Safe night at the opera: Salzburg Festival goes ahead despite coronavirus

Arts world will watch to see if Austrian city has found magic formula for holding festival

Director Krzysztof Warlikowski with his wife, stage and costume designer Malgorzata Szczesniak, at a rehearsal of Richard Strauss’s Elektra at the Salzburg Festival. Photograph: Louisa Marie Summer/New York Times

Director Krzysztof Warlikowski with his wife, stage and costume designer Malgorzata Szczesniak, at a rehearsal of Richard Strauss’s Elektra at the Salzburg Festival. Photograph: Louisa Marie Summer/New York Times

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When the lights go down at Salzburg’s Felsenreitschule theatre on Saturday afternoon, it won’t just be the physically distanced audience that is watching closely. Many of the world’s artistic venues will be looking on, to see if Salzburg has found the magic formula for holding a festival in times of coronavirus.

European festivals this summer were scratched off the calendar during spring, as soon as the severity of the coronravirus pandemic became clear.

In Salzburg, though, the organisers of the annual music and drama festival have taken the decision to go ahead.The number of venues has been halved from 16 to eight. The festival will involve 12 performances of fully staged operas, 29 performances of plays and 53 concerts.

After an early spike in March when the country was recording more than 1,000 coronavirus cases per day, Austria is currently registering only a handful of new cases each day. Since June, restrictions on gatherings have been relaxed and now up to 1,000 people are allowed to gather, depending on the venue.

The festival will kick off with a performance of the Richard Strauss opera Elektra on Saturday.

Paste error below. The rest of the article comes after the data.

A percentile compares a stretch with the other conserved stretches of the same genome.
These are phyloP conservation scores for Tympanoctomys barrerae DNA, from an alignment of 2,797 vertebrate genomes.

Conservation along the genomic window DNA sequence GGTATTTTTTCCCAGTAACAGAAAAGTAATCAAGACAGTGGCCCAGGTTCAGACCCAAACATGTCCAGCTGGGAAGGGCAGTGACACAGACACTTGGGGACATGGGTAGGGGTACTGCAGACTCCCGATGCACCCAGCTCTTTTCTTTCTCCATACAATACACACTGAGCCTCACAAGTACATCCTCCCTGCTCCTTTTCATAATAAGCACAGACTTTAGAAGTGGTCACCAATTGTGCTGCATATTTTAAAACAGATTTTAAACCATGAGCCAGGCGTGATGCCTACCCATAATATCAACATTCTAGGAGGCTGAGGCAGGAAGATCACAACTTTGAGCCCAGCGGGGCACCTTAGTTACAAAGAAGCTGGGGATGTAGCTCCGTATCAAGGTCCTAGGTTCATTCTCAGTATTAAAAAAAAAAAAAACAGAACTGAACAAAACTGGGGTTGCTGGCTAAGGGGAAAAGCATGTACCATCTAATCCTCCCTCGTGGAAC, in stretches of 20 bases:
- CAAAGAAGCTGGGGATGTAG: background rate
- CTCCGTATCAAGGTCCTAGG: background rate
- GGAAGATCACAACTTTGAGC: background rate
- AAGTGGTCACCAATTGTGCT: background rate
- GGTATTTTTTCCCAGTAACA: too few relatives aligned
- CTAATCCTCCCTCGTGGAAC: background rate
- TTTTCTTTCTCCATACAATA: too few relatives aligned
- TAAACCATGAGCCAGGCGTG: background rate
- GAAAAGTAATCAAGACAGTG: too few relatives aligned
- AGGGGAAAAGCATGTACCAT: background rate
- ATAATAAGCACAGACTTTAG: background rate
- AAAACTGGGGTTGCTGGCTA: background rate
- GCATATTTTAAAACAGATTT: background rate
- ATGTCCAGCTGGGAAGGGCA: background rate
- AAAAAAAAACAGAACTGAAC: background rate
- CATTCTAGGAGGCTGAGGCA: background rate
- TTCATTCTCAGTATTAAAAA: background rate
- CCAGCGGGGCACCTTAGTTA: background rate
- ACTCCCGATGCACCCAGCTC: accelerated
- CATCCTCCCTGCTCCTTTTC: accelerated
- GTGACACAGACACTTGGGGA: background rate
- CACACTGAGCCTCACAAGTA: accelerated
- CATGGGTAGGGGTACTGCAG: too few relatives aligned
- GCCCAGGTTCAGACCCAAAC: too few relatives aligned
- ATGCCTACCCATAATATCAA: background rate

“We know for a fact that almost all of the major opera houses are watching this to see if the Salzburg model is something they can use,” said Derek Welton, the Australian bass-baritone who will sing the part of Orest in Elektra.

Three categories

The festival has sorted all artists and staff into three categories, based on how realistic it is for them to physically distance. All singers are in the “red” category, meaning they will interact with each other as normal, but are subject to regular testing and have been told to minimise outside contacts for the duration of the festival.

The “orange” category includes some artists and the festival’s temporary staff, who may not be able to physically distance but can wear masks, while the “yellow” group will wear masks and distance at all times. People from all categories are tested for Covid-19 on arrival, but only the red group will undergo repeated, follow-up testing.

At performances, there will be no bars or buffets, and there are no intervals in any of the productions, to avoid people congregating. Audience members will be obliged to wear masks except when in their seats.

Guardian

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